Saturday, September 11, 2010

Baku-Yerevan Cab Music Experiment

This short movie was made by young Armenian and Azeri journalists, as a part of a project by the Eurasia Partnership Foundation supported by the British Embassies in Baku and Yerevan. Unfortunately, it's in the original languages - Armenian and Azeri - with Russian subtitles, so I'll try to summarize it briefly.


Пассажир from eurasiaam on Vimeo.

Essentially it represents the same stereotypes held by each side about "the other" - the cab drivers in respective cities play the other's music and try to start a conversation with those inside, while secretly recording their reactions. This is brilliant: a great illustration of the fact that attitudes and thoughts are very similar, if not the same, on both sides. Yes, I would agree with Mika that perhaps there were more opinions recorded from the Armenian side than from the Azeri one; and yet, it was very interesting to observe them both.

What struck me most was the painfully obvious awareness on both sides that the attitudes and stereotypes are primarily due to socialization, official government propaganda (yes, I won't shy away from using that term here), and the effects of the media. Of course, very few would acknowledge these effects on themselves, and yet, obviously, they do recognize their significance, in principle. Most of the younger "participants" pointed out that they have never interacted with representatives from the other side...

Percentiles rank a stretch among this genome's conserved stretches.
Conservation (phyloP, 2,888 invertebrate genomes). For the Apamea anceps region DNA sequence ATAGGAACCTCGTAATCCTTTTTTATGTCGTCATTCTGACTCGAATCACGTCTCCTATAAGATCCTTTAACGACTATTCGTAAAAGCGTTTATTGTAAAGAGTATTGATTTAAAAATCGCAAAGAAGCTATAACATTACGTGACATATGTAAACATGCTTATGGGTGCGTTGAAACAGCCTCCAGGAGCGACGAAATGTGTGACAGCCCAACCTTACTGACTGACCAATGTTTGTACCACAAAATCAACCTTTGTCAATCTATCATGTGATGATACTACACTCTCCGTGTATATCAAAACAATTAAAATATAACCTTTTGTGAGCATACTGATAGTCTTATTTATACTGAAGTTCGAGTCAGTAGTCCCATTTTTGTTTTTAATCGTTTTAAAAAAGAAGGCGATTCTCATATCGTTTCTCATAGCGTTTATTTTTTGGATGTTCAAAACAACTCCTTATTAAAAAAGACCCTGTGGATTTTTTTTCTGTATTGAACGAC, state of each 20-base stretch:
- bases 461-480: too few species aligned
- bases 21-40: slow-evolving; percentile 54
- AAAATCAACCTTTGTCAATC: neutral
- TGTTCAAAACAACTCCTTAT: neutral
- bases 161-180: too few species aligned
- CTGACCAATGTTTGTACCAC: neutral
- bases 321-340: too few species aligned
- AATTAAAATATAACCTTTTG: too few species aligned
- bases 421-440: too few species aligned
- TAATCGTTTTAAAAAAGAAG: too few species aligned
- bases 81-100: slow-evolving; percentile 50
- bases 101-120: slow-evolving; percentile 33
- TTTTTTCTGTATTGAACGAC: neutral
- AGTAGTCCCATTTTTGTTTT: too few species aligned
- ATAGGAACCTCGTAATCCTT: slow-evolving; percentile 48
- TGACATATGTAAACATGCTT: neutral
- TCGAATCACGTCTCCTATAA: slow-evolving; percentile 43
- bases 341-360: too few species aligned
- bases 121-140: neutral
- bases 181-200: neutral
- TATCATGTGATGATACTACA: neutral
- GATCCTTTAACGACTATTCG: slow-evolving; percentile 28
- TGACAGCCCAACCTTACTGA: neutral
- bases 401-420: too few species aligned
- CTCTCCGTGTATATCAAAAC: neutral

And that's the core of the problem - the lack of knowledge of and about "the other". Crossing the physical and official state boundaries might be impossible for most people at the moment; and yet, modern information and communication technology can help create the virtual space where stereotypes and prejudices can be overcome, and where dialogue might - just might - be possible. (Read my post from July - "Thoughts on the 'Other'".)

I should also commend the British Foreign Office and specifically the Eurasia Foundation for supporting this initiative. This is, indeed, a great way of enhancing their public diplomacy in the region, even if indirectly.

Read more on overcoming stereotypes and conflict resolution in the region on The Caucasian Knot.

2 comments:

  1. Global Voices would like to thank Mika Artyan, Liana Aghajanian, Yelena Osipova, Arzu Geybullayeva and Aygun Janmammadova for taking the time to post their responses to the Eurasia Partnership Foundation video specially for this entry.

    http://globalvoicesonline.org/2010/09/13/armenia-azerbaijan-backseat-musical-musings-and-ethnic-conflict/

    ReplyDelete
  2. Thank YOU, Onnik, for the pitch. Truly interesting! :)

    ReplyDelete